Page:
Lockheed Martin has been using its Center for Innovation to demonstrate and validate its ability to connect different systems such as aircraft and ships operated by the Australian Defence Force to allow them to share data.
As part of its preparatory efforts to bid for the nascent AIR 6500 project for a joint battle management system that has grown out of the RAAF’s Plan Jericho, Lockheed Martin has been using its Center for Innovation facility – dubbed ‘The Lighthouse’ – to model and simulate its ability to integrate no fewer than 14 major military platforms or systems such as the F-35 Joint Strike Fighter, the Aegis-equipped Air Warfare Destroyer (AWD) and datalinks to share information.
Over just a two-week period Lockheed Martin engineers were able to take 14 representative systems “that were never designed to talk to each other, put them in a lab and demonstrate scenarios for AIR 6500,” Steve Froelich, Lockheed Martin’s capture lead for the AIR 6500 program, told Australian media on Monday.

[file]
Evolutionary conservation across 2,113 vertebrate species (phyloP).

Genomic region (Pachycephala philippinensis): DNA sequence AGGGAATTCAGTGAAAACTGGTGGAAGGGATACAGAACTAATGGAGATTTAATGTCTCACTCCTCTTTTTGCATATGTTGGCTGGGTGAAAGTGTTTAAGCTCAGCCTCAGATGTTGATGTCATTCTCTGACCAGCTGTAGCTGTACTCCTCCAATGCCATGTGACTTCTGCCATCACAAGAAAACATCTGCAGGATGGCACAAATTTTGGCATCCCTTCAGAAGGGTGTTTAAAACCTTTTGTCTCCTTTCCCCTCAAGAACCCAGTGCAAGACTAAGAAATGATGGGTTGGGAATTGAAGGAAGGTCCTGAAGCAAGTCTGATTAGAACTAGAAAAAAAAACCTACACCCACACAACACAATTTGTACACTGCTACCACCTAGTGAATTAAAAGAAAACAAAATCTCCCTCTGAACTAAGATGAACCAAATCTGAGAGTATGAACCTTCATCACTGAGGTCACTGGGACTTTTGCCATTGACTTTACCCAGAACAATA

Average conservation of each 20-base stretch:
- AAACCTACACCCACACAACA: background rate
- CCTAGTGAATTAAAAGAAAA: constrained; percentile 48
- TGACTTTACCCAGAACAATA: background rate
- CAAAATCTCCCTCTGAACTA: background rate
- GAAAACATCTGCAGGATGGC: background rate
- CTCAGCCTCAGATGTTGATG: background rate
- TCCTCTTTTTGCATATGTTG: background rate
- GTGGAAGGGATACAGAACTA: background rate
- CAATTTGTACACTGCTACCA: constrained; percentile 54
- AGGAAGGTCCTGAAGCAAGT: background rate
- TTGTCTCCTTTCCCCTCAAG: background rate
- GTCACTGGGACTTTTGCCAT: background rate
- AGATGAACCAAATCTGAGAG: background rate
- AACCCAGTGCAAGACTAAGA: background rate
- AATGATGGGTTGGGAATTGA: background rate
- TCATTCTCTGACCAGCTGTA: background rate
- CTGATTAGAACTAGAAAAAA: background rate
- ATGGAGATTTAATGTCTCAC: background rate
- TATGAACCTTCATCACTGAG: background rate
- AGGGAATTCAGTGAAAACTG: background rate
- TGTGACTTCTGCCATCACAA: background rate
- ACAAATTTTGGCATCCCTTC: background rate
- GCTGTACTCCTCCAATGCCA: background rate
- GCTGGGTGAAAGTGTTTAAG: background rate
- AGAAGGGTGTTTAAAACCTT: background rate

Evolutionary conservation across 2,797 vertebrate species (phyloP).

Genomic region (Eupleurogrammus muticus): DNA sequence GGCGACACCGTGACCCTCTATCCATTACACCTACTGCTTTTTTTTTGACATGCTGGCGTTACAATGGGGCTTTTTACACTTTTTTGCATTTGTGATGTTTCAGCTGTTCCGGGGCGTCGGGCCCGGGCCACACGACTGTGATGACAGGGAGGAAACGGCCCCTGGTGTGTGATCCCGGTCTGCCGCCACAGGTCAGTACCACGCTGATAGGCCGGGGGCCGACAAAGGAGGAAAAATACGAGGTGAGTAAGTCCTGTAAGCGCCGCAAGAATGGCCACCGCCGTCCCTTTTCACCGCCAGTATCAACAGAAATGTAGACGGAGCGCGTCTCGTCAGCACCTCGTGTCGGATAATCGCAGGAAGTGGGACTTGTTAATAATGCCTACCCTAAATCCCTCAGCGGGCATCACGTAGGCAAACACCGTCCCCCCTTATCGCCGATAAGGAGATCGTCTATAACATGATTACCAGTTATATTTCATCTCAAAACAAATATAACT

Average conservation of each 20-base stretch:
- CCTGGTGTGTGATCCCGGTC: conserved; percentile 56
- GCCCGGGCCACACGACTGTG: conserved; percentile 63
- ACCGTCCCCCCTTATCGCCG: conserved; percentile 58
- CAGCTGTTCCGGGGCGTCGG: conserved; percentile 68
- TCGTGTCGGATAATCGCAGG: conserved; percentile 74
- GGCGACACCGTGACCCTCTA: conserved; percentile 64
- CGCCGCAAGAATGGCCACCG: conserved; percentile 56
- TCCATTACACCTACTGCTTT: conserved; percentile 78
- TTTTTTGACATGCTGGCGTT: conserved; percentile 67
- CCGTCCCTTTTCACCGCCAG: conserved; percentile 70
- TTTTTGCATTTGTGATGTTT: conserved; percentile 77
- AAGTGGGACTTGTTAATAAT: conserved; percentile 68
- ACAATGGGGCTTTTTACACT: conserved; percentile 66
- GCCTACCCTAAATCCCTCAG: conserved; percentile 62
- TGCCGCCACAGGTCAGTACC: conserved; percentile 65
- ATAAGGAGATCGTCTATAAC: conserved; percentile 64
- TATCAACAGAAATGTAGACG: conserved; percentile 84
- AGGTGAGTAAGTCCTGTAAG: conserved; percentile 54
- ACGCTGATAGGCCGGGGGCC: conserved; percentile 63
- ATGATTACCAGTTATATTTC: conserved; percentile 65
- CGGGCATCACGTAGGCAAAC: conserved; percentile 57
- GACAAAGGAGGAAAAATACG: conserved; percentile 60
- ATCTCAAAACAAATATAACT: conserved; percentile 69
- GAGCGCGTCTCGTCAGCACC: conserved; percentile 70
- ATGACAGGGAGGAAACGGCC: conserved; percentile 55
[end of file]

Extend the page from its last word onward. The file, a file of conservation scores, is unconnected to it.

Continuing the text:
Lockheed Martin used The Lighthouse facility, located in Suffolk, Virginia to demonstrate three scenarios involving the F-35 – a dynamic retasking of an F-35 mid-mission; a coordinated engagement between an F-35 and an Air Warfare Destroyer; and demonstrating how F-35s could share information with commanders on the ground during a combat air patrol mission.
Lockheed Martin is one of four prime contractors, as well as Boeing, Northrop Grumman and Raytheon, due to submit an AIR 6500 capability solutions study in September.
“The main theme we hear is to be [platform] agnostic,” Froelich said of the AIR 6500 requirement, which envisages a joint battle management system reaching IOC – initial operating capability – in 2022 or 2023. A second phase of AIR 6500 will acquire a ground-based medium range missile defence system.
Lockheed Martin uses its Lighthouse as a cooperative development facility for experimentation, wargaming, and concept and capability development with US military and international customers.